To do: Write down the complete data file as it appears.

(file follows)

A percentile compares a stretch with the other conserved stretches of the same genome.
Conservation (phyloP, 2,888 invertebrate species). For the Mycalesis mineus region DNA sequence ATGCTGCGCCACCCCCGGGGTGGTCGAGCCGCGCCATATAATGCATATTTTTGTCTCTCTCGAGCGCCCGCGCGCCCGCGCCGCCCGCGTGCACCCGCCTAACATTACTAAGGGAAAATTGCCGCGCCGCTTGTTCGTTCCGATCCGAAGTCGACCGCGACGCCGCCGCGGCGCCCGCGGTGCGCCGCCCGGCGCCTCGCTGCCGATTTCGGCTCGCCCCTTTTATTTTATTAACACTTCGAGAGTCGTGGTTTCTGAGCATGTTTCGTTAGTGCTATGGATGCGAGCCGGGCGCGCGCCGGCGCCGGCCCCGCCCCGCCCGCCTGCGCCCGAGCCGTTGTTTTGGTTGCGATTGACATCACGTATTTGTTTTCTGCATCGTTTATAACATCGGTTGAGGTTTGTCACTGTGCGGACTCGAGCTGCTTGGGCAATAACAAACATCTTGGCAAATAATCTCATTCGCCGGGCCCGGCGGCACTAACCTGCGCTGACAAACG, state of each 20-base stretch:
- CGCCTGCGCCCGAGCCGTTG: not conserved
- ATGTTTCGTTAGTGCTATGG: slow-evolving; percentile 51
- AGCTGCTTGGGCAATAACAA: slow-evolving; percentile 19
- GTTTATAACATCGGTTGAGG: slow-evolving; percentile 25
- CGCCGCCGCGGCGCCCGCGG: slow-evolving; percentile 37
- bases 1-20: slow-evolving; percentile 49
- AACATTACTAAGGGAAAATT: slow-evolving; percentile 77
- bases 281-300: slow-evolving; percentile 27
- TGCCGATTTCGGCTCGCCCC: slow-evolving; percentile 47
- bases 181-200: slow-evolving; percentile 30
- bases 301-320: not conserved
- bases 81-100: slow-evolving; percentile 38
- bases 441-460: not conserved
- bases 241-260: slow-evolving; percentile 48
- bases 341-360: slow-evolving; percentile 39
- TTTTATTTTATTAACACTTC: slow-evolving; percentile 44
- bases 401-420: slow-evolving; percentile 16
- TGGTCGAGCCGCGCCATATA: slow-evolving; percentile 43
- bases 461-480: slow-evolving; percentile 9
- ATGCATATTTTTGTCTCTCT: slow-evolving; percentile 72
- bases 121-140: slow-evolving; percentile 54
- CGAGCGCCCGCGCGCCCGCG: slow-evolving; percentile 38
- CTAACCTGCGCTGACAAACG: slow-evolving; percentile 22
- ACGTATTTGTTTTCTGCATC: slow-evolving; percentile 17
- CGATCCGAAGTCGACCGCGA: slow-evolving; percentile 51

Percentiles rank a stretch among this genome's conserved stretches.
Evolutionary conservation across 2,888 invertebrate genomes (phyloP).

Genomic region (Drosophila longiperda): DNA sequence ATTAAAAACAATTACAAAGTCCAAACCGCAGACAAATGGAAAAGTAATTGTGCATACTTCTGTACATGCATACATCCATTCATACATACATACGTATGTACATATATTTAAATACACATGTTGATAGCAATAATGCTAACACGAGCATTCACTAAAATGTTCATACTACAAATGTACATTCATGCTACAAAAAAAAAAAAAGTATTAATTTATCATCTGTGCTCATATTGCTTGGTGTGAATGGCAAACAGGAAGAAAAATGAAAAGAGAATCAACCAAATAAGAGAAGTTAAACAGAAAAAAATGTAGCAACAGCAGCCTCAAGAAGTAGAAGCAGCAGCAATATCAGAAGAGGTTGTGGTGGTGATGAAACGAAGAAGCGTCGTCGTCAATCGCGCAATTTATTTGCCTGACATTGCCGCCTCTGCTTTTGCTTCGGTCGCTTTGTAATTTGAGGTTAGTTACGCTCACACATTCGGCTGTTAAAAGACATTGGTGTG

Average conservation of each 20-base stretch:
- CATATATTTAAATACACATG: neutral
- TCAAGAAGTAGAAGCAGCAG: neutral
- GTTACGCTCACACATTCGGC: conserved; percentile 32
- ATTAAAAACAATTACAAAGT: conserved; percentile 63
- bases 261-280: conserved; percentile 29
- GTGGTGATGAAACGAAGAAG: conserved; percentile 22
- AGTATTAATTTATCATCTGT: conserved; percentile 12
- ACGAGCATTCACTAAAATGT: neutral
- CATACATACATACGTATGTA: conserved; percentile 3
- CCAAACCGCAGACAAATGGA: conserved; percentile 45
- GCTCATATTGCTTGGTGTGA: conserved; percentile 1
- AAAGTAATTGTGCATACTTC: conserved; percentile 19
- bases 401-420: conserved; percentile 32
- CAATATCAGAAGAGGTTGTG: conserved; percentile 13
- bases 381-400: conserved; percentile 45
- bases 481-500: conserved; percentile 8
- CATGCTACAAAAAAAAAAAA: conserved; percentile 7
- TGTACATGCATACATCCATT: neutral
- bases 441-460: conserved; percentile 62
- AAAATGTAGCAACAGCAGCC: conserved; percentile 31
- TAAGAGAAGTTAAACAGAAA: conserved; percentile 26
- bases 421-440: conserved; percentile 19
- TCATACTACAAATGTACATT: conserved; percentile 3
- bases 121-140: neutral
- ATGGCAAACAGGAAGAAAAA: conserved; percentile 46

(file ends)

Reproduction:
A percentile compares a stretch with the other conserved stretches of the same genome.
Conservation (phyloP, 2,888 invertebrate species). For the Mycalesis mineus region DNA sequence ATGCTGCGCCACCCCCGGGGTGGTCGAGCCGCGCCATATAATGCATATTTTTGTCTCTCTCGAGCGCCCGCGCGCCCGCGCCGCCCGCGTGCACCCGCCTAACATTACTAAGGGAAAATTGCCGCGCCGCTTGTTCGTTCCGATCCGAAGTCGACCGCGACGCCGCCGCGGCGCCCGCGGTGCGCCGCCCGGCGCCTCGCTGCCGATTTCGGCTCGCCCCTTTTATTTTATTAACACTTCGAGAGTCGTGGTTTCTGAGCATGTTTCGTTAGTGCTATGGATGCGAGCCGGGCGCGCGCCGGCGCCGGCCCCGCCCCGCCCGCCTGCGCCCGAGCCGTTGTTTTGGTTGCGATTGACATCACGTATTTGTTTTCTGCATCGTTTATAACATCGGTTGAGGTTTGTCACTGTGCGGACTCGAGCTGCTTGGGCAATAACAAACATCTTGGCAAATAATCTCATTCGCCGGGCCCGGCGGCACTAACCTGCGCTGACAAACG, state of each 20-base stretch:
- CGCCTGCGCCCGAGCCGTTG: not conserved
- ATGTTTCGTTAGTGCTATGG: slow-evolving; percentile 51
- AGCTGCTTGGGCAATAACAA: slow-evolving; percentile 19
- GTTTATAACATCGGTTGAGG: slow-evolving; percentile 25
- CGCCGCCGCGGCGCCCGCGG: slow-evolving; percentile 37
- bases 1-20: slow-evolving; percentile 49
- AACATTACTAAGGGAAAATT: slow-evolving; percentile 77
- bases 281-300: slow-evolving; percentile 27
- TGCCGATTTCGGCTCGCCCC: slow-evolving; percentile 47
- bases 181-200: slow-evolving; percentile 30
- bases 301-320: not conserved
- bases 81-100: slow-evolving; percentile 38
- bases 441-460: not conserved
- bases 241-260: slow-evolving; percentile 48
- bases 341-360: slow-evolving; percentile 39
- TTTTATTTTATTAACACTTC: slow-evolving; percentile 44
- bases 401-420: slow-evolving; percentile 16
- TGGTCGAGCCGCGCCATATA: slow-evolving; percentile 43
- bases 461-480: slow-evolving; percentile 9
- ATGCATATTTTTGTCTCTCT: slow-evolving; percentile 72
- bases 121-140: slow-evolving; percentile 54
- CGAGCGCCCGCGCGCCCGCG: slow-evolving; percentile 38
- CTAACCTGCGCTGACAAACG: slow-evolving; percentile 22
- ACGTATTTGTTTTCTGCATC: slow-evolving; percentile 17
- CGATCCGAAGTCGACCGCGA: slow-evolving; percentile 51

Percentiles rank a stretch among this genome's conserved stretches.
Evolutionary conservation across 2,888 invertebrate genomes (phyloP).

Genomic region (Drosophila longiperda): DNA sequence ATTAAAAACAATTACAAAGTCCAAACCGCAGACAAATGGAAAAGTAATTGTGCATACTTCTGTACATGCATACATCCATTCATACATACATACGTATGTACATATATTTAAATACACATGTTGATAGCAATAATGCTAACACGAGCATTCACTAAAATGTTCATACTACAAATGTACATTCATGCTACAAAAAAAAAAAAAGTATTAATTTATCATCTGTGCTCATATTGCTTGGTGTGAATGGCAAACAGGAAGAAAAATGAAAAGAGAATCAACCAAATAAGAGAAGTTAAACAGAAAAAAATGTAGCAACAGCAGCCTCAAGAAGTAGAAGCAGCAGCAATATCAGAAGAGGTTGTGGTGGTGATGAAACGAAGAAGCGTCGTCGTCAATCGCGCAATTTATTTGCCTGACATTGCCGCCTCTGCTTTTGCTTCGGTCGCTTTGTAATTTGAGGTTAGTTACGCTCACACATTCGGCTGTTAAAAGACATTGGTGTG

Average conservation of each 20-base stretch:
- CATATATTTAAATACACATG: neutral
- TCAAGAAGTAGAAGCAGCAG: neutral
- GTTACGCTCACACATTCGGC: conserved; percentile 32
- ATTAAAAACAATTACAAAGT: conserved; percentile 63
- bases 261-280: conserved; percentile 29
- GTGGTGATGAAACGAAGAAG: conserved; percentile 22
- AGTATTAATTTATCATCTGT: conserved; percentile 12
- ACGAGCATTCACTAAAATGT: neutral
- CATACATACATACGTATGTA: conserved; percentile 3
- CCAAACCGCAGACAAATGGA: conserved; percentile 45
- GCTCATATTGCTTGGTGTGA: conserved; percentile 1
- AAAGTAATTGTGCATACTTC: conserved; percentile 19
- bases 401-420: conserved; percentile 32
- CAATATCAGAAGAGGTTGTG: conserved; percentile 13
- bases 381-400: conserved; percentile 45
- bases 481-500: conserved; percentile 8
- CATGCTACAAAAAAAAAAAA: conserved; percentile 7
- TGTACATGCATACATCCATT: neutral
- bases 441-460: conserved; percentile 62
- AAAATGTAGCAACAGCAGCC: conserved; percentile 31
- TAAGAGAAGTTAAACAGAAA: conserved; percentile 26
- bases 421-440: conserved; percentile 19
- TCATACTACAAATGTACATT: conserved; percentile 3
- bases 121-140: neutral
- ATGGCAAACAGGAAGAAAAA: conserved; percentile 46